Regions of the Philippines: Wikis


Note: Many of our articles have direct quotes from sources you can cite, within the Wikipedia article! This article doesn't yet, but we're working on it! See more info or our list of citable articles.


From Wikipedia, the free encyclopedia


This article is part of the series:
Politics and government of
the Philippines

Other countries · Atlas
 Philippine Government Portal

In the Philippines, regions (Filipino: rehiyon, ISO 3166-2:PH) are administrative divisions that serve primarily to organize the 80 provinces (lalawigan) for administrative convenience. Most government offices establish regional offices instead of individual provincial offices, usually (but not necessarily always) in the city designated as the regional center.

The regions themselves do not possess a separate local government, with the exception of the Autonomous Region in Muslim Mindanao, which has an elected regional assembly and governor. The Cordillera Administrative Region was originally intended to be autonomous (Cordillera Autonomous Region), but the failure of two plebiscites for its establishment reduced it to a regular administrative region.



Regions first came to existence in on September 24, 1972 when the provinces of the Philippines were organized into 11 regions by Presidential Decree No. 1 as part of the Integrated Reorganization Plan of President Ferdinand Marcos.

Since that time, other regions have been created and some provinces have been transferred from one region to another.

  • July 7, 1975: Region XII created and minor reorganization of some Mindanao regions.
  • August 21, 1975: Region IX divided into Sub-Region IX-A' and Sub-Region IX-B. Minor reorganization of some Mindanao regions.
  • November 7, 1975: National Capital Region created.
  • August 1, 1989: Autonomous Region in Muslim Mindanao created.
  • October 23, 1989: Cordillera Administrative Region created.
  • October 12, 1990: Executive Order issued to reorganize the Mindanao regions but the reorganization never happened (possibly due to lack of government funds).
  • February 23, 1995: Region XIII (Caraga) created and minor reorganization of some Mindanao regions.
  • 1997: Minor reorganization of some Mindanao regions.
  • September 19, 2001: Most Mindanao regions reorganized and some renamed.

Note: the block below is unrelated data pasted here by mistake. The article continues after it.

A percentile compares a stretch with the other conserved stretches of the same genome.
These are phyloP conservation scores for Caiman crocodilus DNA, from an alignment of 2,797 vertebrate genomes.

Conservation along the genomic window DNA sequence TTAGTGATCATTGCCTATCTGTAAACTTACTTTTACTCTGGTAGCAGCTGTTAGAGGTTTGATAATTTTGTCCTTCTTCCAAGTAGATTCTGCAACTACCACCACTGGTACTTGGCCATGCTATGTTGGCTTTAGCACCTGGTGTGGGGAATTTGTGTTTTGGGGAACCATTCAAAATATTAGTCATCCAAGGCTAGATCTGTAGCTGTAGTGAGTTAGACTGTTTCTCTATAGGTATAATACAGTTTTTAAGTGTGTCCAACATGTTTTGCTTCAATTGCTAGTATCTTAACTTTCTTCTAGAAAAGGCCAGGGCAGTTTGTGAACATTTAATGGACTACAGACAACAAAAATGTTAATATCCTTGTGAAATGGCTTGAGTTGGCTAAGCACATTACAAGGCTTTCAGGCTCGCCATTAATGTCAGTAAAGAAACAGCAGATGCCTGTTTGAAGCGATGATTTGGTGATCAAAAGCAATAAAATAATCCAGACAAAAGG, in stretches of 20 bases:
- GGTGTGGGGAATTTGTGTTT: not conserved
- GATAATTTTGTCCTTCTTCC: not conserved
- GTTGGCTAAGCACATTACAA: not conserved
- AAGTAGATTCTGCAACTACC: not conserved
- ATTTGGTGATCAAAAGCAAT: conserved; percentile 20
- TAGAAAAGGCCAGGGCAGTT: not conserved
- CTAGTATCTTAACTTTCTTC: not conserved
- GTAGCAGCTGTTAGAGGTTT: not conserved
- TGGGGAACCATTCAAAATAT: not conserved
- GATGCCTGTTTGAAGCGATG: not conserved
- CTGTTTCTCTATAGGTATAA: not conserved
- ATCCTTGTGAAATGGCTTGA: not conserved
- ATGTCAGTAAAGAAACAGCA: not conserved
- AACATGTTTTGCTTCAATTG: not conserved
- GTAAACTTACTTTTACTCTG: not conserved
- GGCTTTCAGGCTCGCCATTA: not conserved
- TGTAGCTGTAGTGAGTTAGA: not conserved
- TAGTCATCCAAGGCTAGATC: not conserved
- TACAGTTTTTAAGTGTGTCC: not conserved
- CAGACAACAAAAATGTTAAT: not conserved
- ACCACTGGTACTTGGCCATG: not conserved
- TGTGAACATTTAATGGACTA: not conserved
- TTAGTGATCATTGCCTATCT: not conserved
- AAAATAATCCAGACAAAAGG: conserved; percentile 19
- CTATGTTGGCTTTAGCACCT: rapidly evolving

• May 17, 2002: Region IV-A (CALABARZON) and Region IV-B (MIMAROPA) created from the former Region IV (Southern Tagalog) region.
  • May 23, 2005: Palawan transferred from MIMAROPA to Western Visayas; MIMAROPA renamed to MIMARO.
  • August 19, 2005: The E.O. 429 of May 23, 2005 transferring Palawan from MIMAROPA to Western Visayas was later held in abeyance by Administrative Order #129.

List of regions

Today the Philippines consists of 17 regions which are geographically combined into the three island groups of Luzon, Visayas, and Mindanao. Following is a list of the regions in their island groupings. To get overviews of the regions, see the respective articles on the island groups. The regions CALABARZON, MIMAROPA, and SOCCSKSARGEN are capitalized because they are acronyms that stand for their component provinces or cities.[1]



Map Region
(short name)
Regional center Component local government units
Ph locator ncr.png National Capital Region
(NCR; Metro Manila)
Manila and Quezon City
Ph locator car.png Cordillera Administrative Region
Baguio City
Ph locator region 1.png Ilocos Region
(Region I)
San Fernando City, La Union
Ph locator region 2.png Cagayan Valley
(Region II)
Tuguegarao City
Ph locator region 3.png Central Luzon
(Region III)
San Fernando City, Pampanga
Ph locator region 4a.png CALABARZON
(Region IV-A)
Calamba City
Ph locator region 4b.png MIMAROPA
(Region IV-B)
Calapan City
Ph locator region 5.png Bicol Region
(Region V)
Legazpi City


Map Region
(short name)
Regional center Component local government units
Ph locator region 6.png Western Visayas
(Region VI)
Iloilo City
Ph locator region 7.png Central Visayas
(Region VII)
Cebu City
Ph locator region 8.png Eastern Visayas
(Region VIII)
Tacloban City


Map Region
(short name)
Regional center Component local government units
Ph locator region 9.png Zamboanga Peninsula
(Region IX)
Pagadian City
Ph locator region 10.png Northern Mindanao
(Region X)
Cagayan de Oro City
Ph locator region 11.png Davao Region
(Region XI)
Davao City
Ph locator region 12.png SOCCSKSARGEN
(Region XII)
Koronadal City
Ph locator region 13.png Caraga
(Region XIII)
Butuan City
Ph locator armm.png Autonomous Region of Muslim Mindanao
Cotabato City

Defunct regions

The following are regions that do not exist, explanations about their current status follow each region's name.


  1. ^ Some regions use acroyms in their names, examples include CALABARZON, which is derived from CAvite, LAguna, BAtangas, Rizal, and QueZON; MIMAROPA, which is derived from MIndoro (for Mindoro Occidental and Mindoro Oriental), MArinduque, ROmblon, and PAlawan; and SOCCSKSARGEN, which is derived from SOuth Cotabato, Cotabato, Sultan Kudarat, SARangani, and GENeral Santos City.
  2. ^ a b c d e f g h i j k l m n o p q r s t u v w x y z aa ab ac ad ae af ag A highly urbanized city, independent from any province.
  3. ^ An independent municipality, not governed by any province.
  4. ^ a b c d e An independent component city, not under the jurisdiction of any provincial government.
  5. ^ A component city, part of the province of Basilan, but whose regional services are provided by the offices of Region IX.

See also



Got something to say? Make a comment.
Your name
Your email address